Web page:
Beale Street’s birth as an alternate universe for black America, a center of political clout and cultural fertility that changed America, all began with Church…

…Understanding the uncertainty of the vice-lord life in a hell-roaring river town, Church knew he must cultivate an heir. His eldest son Thomas lived in New York, passing for white, some have said. Thomas wouldn’t do. Eldest daughter Mary had become a steadfast leader in her own right, the first black woman on Washington, D.C.’s board of education and a founder of the NAACP. She could not be compromised. As with Lucious Lyon’s three sons, there was some competition among the Church children—they all would have liked to keep his money—but unlike “Empire’s” twisted succession plot, old man Church had no doubt who to choose: his youngest son, Robert Jr…

Read the entire article here.

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Michelle Obama: A Life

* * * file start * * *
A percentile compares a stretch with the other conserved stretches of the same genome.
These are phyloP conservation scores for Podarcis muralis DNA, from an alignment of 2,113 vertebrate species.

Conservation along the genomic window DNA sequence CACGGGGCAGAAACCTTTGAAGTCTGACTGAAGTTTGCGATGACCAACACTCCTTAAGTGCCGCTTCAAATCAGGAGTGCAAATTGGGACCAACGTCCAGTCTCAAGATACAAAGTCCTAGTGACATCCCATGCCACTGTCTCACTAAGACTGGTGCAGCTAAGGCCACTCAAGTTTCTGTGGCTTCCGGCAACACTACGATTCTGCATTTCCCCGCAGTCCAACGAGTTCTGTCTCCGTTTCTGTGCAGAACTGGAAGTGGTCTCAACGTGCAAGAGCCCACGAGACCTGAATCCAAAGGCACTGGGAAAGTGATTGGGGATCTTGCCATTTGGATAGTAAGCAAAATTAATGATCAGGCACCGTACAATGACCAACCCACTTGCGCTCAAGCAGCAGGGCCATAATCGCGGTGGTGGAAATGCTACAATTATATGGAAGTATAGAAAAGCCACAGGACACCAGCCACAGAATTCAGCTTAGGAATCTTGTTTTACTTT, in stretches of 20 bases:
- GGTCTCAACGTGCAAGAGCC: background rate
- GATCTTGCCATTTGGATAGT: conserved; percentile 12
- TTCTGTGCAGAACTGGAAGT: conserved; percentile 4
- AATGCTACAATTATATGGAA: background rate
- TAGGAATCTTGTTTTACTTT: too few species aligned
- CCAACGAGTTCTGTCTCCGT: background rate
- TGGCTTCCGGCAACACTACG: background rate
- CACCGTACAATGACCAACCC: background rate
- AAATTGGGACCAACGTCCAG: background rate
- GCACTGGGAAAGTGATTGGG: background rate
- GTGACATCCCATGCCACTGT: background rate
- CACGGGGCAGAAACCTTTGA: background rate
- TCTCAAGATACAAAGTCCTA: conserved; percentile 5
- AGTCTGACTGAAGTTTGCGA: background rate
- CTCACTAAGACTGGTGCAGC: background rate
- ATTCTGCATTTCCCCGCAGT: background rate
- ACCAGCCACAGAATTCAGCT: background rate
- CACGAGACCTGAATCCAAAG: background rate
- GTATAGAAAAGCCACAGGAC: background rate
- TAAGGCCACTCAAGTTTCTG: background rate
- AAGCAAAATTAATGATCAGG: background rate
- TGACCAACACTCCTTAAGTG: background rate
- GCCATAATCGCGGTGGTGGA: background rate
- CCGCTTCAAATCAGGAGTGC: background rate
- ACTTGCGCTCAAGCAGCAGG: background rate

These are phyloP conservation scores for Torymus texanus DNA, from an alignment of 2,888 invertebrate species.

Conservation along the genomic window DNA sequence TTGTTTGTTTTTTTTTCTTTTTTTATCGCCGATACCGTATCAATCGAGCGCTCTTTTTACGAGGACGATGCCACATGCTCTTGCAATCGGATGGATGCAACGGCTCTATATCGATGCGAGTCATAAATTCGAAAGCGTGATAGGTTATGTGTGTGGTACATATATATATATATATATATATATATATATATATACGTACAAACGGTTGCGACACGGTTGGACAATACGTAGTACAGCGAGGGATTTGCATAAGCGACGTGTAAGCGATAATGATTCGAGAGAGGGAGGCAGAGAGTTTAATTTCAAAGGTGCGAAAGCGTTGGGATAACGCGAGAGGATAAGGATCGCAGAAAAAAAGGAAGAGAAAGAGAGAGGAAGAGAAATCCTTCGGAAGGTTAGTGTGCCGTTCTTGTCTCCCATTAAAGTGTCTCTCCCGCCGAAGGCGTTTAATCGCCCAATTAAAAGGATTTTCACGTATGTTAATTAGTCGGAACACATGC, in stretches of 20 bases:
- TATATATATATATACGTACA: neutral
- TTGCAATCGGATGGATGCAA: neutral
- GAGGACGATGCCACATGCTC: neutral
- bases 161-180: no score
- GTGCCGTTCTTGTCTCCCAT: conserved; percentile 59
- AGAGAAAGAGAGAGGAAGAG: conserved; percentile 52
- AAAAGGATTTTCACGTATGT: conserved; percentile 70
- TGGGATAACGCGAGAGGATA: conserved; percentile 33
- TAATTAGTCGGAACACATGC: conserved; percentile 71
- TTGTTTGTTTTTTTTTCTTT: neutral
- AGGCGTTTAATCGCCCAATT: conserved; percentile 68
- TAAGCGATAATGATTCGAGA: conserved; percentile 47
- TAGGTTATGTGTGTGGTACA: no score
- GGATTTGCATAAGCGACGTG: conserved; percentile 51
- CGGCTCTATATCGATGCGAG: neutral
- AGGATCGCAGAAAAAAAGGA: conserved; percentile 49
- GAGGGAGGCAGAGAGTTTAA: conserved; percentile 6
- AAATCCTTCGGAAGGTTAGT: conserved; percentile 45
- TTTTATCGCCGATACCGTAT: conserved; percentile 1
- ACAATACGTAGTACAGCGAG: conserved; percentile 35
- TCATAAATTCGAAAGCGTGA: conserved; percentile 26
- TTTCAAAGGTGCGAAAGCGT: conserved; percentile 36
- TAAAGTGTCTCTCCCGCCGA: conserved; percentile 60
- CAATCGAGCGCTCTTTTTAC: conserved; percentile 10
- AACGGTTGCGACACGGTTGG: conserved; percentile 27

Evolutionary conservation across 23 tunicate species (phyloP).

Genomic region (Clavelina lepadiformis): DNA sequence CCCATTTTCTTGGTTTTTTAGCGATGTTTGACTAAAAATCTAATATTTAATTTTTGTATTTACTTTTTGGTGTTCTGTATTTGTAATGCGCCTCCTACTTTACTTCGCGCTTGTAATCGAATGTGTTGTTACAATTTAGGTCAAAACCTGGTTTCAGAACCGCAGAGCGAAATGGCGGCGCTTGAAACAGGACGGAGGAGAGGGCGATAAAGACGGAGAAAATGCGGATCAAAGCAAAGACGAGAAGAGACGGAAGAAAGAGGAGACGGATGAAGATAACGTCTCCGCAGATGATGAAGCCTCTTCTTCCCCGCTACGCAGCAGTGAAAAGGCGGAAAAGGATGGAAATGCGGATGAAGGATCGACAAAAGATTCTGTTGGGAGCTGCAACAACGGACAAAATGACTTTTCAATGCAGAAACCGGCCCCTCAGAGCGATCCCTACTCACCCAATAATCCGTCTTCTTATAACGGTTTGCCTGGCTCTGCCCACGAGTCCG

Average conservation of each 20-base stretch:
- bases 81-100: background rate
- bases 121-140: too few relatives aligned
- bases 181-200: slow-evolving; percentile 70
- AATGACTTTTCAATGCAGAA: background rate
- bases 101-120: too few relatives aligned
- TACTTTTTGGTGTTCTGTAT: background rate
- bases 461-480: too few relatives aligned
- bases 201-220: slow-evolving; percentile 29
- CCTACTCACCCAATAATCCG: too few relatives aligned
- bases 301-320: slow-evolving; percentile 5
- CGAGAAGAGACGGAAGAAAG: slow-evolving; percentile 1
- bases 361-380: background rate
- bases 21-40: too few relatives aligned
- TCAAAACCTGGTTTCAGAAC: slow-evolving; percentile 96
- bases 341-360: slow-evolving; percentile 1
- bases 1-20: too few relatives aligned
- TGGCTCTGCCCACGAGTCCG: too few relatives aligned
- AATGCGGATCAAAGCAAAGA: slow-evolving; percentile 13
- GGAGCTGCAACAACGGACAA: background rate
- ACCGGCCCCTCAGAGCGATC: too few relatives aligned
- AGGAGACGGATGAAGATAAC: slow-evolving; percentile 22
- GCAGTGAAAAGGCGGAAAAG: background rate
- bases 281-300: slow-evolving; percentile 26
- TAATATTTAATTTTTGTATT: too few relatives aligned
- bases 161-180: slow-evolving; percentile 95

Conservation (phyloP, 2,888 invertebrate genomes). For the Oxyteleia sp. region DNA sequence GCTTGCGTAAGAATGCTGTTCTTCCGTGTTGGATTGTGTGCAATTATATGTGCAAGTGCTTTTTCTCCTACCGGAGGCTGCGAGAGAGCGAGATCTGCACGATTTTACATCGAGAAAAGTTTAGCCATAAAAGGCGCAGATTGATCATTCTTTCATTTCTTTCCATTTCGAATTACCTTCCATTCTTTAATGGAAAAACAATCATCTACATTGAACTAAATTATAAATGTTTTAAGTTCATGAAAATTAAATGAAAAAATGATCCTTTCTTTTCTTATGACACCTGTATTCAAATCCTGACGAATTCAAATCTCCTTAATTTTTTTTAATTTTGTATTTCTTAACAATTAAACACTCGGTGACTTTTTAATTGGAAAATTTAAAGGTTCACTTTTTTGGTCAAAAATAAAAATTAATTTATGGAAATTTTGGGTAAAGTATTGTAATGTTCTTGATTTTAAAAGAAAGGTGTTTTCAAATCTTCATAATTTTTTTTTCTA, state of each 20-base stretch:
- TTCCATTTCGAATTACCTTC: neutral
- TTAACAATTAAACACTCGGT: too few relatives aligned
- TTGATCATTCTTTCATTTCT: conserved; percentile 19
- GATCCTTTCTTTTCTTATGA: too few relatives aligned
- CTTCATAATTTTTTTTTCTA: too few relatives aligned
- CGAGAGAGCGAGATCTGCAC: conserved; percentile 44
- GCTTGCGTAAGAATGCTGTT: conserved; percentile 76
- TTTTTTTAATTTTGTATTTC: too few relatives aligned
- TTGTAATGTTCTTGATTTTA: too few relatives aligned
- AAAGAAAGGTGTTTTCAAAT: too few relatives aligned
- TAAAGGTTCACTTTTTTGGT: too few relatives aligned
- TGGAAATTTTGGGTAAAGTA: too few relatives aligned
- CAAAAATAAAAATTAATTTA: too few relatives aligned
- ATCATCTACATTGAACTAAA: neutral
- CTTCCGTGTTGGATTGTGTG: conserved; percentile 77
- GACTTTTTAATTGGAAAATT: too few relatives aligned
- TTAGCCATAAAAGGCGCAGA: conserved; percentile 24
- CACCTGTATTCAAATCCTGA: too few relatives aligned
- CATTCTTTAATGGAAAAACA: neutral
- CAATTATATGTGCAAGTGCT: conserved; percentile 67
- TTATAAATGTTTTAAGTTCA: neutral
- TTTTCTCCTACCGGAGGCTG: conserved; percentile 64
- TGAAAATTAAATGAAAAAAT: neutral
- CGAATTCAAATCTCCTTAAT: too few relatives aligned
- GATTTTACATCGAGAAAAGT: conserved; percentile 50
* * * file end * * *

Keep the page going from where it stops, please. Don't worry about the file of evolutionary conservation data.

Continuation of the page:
Posted in Barack Obama, Biography, Books, Monographs, New Media, United States, Women on 2015-04-09 01:03Z by Steven

Michelle Obama: A Life

Knopf
2015-04-07
432 pages
6.5 x 1.5 x 9.5 inches
Hardcover ISBN: 978-0-307-95882-2

Peter Slevin, Associate Professor of Journalism
Medill School of Journalism, Media, Integrated Marketing Communications
Northwestern University, Evanston, Illinois

An inspiring story, richly detailed and written with élan, here is the first comprehensive account of the life and times of Michelle Obama, a woman of achievement and purpose—and the most unlikely first lady in modern American history. With disciplined reporting and a storyteller’s eye for revealing detail, Peter Slevin follows Michelle to the White House from her working-class childhood on Chicago’s largely segregated South Side.